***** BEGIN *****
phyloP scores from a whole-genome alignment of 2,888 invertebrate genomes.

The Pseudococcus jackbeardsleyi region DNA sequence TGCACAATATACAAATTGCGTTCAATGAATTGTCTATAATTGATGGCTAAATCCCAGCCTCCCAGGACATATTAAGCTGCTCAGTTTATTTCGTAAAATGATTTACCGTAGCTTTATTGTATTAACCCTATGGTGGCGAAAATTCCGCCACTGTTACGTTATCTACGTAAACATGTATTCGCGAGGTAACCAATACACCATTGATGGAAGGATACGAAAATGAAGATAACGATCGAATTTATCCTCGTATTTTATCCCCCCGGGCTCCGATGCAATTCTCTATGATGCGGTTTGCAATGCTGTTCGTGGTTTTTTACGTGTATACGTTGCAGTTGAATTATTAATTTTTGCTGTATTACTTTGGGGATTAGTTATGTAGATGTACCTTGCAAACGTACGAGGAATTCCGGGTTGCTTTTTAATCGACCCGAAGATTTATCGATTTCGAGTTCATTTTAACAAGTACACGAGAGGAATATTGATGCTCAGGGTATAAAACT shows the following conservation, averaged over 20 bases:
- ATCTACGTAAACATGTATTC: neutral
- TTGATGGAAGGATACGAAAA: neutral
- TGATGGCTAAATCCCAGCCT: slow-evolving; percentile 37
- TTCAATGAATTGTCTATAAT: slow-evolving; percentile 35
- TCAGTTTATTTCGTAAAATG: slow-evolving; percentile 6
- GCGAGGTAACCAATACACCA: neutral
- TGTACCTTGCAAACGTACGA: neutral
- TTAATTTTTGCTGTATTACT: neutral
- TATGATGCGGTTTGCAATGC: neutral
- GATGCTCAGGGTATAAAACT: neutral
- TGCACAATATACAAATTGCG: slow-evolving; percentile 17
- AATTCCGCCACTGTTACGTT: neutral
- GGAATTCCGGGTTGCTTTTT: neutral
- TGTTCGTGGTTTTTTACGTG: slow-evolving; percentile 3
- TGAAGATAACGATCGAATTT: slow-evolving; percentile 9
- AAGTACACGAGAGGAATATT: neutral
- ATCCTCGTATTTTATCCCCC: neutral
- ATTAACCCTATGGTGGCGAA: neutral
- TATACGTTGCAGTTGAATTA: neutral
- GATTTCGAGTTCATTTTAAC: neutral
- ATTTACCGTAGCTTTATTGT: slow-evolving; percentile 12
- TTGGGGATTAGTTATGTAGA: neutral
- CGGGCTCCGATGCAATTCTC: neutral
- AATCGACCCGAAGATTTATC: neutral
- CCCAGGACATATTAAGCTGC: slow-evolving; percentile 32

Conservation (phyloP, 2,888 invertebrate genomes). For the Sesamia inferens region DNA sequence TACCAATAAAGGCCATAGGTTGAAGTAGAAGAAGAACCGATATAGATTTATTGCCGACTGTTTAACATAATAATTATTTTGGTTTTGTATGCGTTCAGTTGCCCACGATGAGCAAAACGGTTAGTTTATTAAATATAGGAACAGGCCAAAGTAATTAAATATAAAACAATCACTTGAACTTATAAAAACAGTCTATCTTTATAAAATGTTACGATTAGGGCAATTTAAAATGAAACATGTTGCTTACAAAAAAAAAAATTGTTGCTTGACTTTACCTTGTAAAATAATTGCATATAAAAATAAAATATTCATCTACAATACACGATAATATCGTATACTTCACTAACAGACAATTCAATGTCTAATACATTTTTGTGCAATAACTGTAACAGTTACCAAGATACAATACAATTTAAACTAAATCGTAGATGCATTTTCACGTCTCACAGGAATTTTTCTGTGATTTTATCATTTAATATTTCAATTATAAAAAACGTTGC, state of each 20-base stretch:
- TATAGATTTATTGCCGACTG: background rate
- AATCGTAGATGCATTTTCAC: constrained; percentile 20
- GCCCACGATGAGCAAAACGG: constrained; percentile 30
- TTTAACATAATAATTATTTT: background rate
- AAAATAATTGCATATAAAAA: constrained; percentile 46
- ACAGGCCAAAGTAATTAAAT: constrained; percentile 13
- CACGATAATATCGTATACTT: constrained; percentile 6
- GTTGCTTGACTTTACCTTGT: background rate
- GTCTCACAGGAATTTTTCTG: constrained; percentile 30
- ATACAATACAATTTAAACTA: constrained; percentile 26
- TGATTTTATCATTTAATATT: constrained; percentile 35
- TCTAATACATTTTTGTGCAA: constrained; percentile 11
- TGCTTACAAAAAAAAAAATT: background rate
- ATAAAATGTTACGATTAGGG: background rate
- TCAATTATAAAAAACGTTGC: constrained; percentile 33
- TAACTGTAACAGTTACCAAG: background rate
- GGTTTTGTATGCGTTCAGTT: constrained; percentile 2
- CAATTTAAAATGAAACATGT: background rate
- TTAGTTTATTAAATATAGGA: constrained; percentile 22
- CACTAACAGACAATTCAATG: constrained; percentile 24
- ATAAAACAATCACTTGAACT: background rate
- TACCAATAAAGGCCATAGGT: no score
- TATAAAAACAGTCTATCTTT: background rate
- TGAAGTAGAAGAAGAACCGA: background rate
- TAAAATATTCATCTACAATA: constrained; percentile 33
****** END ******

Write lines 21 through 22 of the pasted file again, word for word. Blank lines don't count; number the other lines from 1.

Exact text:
- TATACGTTGCAGTTGAATTA: neutral
- GATTTCGAGTTCATTTTAAC: neutral